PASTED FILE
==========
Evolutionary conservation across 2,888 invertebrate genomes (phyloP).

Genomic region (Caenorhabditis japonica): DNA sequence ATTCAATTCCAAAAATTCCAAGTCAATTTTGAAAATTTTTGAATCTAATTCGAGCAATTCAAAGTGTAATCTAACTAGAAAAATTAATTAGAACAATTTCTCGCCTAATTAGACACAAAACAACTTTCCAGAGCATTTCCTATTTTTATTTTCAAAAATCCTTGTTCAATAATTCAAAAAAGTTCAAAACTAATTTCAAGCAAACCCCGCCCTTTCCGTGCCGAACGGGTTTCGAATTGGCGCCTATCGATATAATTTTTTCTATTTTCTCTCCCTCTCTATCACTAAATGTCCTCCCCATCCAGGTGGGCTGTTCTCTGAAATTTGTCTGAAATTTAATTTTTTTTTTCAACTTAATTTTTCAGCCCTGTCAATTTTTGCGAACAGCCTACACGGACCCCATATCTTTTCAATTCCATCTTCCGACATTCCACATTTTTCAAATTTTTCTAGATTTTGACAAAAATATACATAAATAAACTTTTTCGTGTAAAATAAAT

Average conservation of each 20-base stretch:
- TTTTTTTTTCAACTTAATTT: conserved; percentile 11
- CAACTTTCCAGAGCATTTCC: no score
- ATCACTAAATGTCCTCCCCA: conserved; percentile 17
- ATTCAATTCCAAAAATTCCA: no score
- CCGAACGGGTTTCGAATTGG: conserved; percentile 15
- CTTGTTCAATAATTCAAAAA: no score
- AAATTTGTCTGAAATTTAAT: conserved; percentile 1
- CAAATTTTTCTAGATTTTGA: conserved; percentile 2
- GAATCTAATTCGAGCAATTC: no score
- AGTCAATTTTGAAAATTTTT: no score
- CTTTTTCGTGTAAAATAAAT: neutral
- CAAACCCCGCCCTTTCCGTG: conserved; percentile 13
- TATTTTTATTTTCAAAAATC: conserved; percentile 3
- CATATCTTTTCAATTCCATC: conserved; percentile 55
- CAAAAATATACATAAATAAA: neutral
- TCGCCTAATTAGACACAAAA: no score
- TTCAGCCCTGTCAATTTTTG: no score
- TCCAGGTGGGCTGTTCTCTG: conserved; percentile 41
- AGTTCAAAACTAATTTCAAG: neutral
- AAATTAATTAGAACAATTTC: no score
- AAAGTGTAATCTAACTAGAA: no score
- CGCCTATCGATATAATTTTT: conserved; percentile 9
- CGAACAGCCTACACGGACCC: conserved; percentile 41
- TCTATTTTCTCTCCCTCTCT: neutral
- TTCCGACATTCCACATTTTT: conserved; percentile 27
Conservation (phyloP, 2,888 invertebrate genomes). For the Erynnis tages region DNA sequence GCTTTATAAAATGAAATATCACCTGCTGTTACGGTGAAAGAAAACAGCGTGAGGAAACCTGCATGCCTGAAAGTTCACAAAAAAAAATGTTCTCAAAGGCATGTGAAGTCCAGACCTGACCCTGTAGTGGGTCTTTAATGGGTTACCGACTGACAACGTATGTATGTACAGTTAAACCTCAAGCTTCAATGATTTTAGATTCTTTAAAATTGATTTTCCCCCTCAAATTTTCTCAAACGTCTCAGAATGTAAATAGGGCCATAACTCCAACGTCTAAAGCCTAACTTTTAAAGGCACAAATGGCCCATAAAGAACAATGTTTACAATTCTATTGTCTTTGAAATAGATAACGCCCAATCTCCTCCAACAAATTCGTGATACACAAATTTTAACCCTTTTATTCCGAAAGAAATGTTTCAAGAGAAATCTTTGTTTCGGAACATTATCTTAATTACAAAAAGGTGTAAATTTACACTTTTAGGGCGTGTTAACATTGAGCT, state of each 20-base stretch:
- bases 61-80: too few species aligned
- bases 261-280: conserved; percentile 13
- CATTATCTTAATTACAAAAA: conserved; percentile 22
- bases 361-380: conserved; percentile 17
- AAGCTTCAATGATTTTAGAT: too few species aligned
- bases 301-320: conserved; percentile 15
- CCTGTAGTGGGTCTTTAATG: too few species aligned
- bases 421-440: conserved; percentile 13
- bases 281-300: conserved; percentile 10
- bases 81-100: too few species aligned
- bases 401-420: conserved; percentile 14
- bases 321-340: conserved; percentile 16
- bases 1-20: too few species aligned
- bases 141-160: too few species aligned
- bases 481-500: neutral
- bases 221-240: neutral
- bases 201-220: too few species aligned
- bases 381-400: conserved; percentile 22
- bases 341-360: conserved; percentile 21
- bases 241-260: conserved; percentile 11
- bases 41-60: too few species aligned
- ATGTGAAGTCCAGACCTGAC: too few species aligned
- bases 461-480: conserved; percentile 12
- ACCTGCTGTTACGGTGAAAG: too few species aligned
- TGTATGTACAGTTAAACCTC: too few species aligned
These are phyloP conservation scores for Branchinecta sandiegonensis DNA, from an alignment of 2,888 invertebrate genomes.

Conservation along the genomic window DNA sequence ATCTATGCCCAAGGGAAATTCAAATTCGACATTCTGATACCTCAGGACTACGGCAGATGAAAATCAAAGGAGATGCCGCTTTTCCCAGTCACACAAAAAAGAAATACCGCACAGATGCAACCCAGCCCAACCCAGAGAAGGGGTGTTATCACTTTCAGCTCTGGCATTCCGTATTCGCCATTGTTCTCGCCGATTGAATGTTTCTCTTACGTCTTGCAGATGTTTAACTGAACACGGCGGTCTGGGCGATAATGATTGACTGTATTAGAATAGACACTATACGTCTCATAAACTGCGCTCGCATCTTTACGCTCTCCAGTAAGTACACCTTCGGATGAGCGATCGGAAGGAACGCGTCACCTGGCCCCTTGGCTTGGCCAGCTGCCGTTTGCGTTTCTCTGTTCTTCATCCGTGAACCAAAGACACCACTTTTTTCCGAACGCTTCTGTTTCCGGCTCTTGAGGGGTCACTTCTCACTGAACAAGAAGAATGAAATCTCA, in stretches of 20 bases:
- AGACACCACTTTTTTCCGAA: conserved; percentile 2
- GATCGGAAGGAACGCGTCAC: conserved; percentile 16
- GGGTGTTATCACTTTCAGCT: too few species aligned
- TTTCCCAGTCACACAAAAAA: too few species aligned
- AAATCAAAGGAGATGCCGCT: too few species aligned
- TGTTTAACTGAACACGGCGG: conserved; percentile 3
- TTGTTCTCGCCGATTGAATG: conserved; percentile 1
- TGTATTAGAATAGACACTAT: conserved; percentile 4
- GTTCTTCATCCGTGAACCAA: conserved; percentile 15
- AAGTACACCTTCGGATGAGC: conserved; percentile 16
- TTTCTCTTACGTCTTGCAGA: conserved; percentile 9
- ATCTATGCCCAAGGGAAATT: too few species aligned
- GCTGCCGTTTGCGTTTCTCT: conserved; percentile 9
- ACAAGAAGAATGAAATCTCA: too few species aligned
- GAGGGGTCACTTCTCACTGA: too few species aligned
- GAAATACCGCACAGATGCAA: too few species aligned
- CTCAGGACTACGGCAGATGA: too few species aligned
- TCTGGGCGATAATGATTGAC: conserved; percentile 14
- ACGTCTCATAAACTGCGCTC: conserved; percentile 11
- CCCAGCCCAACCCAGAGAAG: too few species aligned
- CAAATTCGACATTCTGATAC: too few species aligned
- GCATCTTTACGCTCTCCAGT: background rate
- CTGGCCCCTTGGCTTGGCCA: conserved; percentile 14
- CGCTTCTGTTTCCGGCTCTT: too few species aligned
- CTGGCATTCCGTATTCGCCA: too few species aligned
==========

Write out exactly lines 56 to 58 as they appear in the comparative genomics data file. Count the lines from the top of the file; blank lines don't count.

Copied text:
Conservation along the genomic window DNA sequence ATCTATGCCCAAGGGAAATTCAAATTCGACATTCTGATACCTCAGGACTACGGCAGATGAAAATCAAAGGAGATGCCGCTTTTCCCAGTCACACAAAAAAGAAATACCGCACAGATGCAACCCAGCCCAACCCAGAGAAGGGGTGTTATCACTTTCAGCTCTGGCATTCCGTATTCGCCATTGTTCTCGCCGATTGAATGTTTCTCTTACGTCTTGCAGATGTTTAACTGAACACGGCGGTCTGGGCGATAATGATTGACTGTATTAGAATAGACACTATACGTCTCATAAACTGCGCTCGCATCTTTACGCTCTCCAGTAAGTACACCTTCGGATGAGCGATCGGAAGGAACGCGTCACCTGGCCCCTTGGCTTGGCCAGCTGCCGTTTGCGTTTCTCTGTTCTTCATCCGTGAACCAAAGACACCACTTTTTTCCGAACGCTTCTGTTTCCGGCTCTTGAGGGGTCACTTCTCACTGAACAAGAAGAATGAAATCTCA, in stretches of 20 bases:
- AGACACCACTTTTTTCCGAA: conserved; percentile 2
- GATCGGAAGGAACGCGTCAC: conserved; percentile 16